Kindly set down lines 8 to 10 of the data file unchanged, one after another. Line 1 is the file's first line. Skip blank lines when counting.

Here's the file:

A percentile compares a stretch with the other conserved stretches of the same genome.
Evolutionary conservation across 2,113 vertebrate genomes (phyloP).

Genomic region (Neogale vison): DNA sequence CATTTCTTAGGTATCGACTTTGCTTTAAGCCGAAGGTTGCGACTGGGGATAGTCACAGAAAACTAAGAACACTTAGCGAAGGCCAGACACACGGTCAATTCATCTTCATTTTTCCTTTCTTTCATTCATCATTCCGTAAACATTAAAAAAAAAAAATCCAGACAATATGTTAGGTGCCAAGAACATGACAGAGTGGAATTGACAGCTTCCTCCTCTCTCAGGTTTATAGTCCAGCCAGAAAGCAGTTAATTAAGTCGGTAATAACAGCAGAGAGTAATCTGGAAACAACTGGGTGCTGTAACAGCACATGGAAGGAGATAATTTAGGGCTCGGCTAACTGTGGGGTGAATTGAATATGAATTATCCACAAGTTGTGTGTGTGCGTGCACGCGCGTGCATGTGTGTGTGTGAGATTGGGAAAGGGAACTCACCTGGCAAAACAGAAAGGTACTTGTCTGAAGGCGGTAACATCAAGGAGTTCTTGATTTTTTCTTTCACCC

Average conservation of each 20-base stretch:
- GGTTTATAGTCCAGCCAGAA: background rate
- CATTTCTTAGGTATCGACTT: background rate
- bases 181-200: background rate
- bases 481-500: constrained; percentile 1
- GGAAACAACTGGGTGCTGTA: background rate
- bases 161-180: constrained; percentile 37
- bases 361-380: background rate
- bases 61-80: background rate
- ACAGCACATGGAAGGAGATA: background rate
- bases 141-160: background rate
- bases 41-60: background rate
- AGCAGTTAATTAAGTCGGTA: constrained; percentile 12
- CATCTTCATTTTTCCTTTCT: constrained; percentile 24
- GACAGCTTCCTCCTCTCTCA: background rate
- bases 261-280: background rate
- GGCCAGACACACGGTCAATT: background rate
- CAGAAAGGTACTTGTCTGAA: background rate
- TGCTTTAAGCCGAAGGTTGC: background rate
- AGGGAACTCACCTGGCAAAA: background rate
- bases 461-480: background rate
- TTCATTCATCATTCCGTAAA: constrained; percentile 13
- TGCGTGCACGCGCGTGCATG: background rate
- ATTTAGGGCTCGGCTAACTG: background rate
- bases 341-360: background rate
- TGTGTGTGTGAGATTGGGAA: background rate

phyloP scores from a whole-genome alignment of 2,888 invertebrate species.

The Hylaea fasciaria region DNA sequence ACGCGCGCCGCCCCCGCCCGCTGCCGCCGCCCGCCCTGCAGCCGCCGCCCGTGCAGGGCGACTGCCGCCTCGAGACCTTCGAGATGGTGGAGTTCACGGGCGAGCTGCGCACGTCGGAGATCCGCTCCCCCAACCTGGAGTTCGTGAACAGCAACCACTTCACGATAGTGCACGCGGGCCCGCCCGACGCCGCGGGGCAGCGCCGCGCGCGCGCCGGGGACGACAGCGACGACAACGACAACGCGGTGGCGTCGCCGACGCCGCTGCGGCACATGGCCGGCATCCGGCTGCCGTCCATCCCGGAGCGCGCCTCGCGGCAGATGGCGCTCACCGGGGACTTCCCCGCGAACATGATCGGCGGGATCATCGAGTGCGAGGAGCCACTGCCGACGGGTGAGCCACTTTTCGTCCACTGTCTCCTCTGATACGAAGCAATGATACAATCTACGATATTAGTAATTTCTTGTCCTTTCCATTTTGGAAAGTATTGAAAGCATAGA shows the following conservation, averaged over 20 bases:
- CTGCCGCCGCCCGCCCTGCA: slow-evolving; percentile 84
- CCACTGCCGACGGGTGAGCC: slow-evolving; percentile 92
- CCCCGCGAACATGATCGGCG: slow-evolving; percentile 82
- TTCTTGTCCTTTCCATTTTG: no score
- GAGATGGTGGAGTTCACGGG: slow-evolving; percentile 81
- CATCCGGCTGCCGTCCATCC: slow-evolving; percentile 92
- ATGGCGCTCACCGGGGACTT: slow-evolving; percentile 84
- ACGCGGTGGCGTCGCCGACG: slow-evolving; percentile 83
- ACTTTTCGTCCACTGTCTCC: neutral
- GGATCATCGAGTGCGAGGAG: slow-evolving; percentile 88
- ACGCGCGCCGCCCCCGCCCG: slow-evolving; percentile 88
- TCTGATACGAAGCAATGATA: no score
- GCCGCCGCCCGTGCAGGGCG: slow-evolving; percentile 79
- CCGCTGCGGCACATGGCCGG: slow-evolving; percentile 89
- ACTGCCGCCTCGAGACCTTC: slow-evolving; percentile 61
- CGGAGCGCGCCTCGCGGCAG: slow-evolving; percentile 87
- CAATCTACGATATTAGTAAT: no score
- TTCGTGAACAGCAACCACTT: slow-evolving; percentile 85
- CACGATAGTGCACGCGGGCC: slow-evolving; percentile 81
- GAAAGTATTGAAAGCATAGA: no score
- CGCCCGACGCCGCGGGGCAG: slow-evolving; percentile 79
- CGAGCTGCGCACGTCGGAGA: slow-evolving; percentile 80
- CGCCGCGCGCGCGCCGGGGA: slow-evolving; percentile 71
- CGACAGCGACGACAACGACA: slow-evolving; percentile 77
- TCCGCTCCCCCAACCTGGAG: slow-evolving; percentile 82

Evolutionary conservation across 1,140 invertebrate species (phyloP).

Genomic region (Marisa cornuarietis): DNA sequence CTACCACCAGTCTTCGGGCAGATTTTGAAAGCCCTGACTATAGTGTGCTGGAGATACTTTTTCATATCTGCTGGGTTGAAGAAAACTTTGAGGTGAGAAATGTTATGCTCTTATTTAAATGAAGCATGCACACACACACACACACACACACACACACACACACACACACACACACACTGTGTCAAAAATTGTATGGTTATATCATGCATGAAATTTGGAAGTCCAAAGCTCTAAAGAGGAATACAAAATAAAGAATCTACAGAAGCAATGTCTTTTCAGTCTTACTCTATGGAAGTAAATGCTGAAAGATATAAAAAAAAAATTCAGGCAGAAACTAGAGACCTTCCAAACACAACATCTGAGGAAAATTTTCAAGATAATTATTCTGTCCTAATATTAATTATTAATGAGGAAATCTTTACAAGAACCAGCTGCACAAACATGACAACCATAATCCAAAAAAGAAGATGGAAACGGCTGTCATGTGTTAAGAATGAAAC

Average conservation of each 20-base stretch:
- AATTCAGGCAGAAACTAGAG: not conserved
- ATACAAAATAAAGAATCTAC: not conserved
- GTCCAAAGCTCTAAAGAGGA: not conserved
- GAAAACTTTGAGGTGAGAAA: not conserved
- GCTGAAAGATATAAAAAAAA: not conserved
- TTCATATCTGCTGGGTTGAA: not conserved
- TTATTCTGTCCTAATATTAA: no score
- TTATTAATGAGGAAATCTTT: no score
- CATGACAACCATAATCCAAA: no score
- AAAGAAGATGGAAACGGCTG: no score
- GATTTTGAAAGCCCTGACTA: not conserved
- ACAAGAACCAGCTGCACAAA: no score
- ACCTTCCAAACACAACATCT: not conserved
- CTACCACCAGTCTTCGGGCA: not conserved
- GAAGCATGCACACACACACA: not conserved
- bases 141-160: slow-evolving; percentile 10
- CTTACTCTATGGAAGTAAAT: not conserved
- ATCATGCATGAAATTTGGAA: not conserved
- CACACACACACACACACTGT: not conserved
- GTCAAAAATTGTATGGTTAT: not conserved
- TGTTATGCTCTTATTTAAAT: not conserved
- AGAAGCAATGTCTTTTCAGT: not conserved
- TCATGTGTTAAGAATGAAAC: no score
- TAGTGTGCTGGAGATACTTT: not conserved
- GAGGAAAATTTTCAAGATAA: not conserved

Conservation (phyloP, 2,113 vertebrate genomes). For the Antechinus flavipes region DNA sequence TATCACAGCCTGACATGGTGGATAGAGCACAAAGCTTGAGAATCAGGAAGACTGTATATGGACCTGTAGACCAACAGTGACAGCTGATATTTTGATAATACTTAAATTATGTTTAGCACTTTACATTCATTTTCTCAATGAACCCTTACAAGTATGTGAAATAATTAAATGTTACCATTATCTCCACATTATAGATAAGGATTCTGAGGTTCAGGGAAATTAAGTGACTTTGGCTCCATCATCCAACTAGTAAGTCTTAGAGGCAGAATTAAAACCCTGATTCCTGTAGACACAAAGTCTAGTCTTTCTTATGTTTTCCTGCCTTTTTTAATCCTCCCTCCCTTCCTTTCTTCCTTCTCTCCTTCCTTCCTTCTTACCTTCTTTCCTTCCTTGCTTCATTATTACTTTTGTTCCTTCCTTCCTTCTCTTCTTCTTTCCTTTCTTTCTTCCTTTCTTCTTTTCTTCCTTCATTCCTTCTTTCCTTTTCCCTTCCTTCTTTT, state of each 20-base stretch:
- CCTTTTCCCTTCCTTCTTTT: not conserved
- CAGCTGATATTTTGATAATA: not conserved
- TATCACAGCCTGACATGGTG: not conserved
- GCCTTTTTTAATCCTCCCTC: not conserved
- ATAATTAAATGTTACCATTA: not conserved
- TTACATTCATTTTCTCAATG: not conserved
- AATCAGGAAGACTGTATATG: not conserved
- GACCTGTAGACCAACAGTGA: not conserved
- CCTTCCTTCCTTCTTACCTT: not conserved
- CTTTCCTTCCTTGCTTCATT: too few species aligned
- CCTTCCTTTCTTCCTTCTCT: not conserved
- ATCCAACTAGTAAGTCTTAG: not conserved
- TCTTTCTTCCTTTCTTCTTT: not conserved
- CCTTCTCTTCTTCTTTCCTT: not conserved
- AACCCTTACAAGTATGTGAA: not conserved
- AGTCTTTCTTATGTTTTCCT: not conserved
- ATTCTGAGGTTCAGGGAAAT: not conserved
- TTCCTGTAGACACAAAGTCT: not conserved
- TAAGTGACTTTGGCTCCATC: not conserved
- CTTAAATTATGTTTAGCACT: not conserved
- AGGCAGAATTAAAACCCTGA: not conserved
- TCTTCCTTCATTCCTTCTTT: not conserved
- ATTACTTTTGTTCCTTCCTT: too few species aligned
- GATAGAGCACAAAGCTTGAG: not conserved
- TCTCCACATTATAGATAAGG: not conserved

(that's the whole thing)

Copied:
- bases 481-500: constrained; percentile 1
- GGAAACAACTGGGTGCTGTA: background rate
- bases 161-180: constrained; percentile 37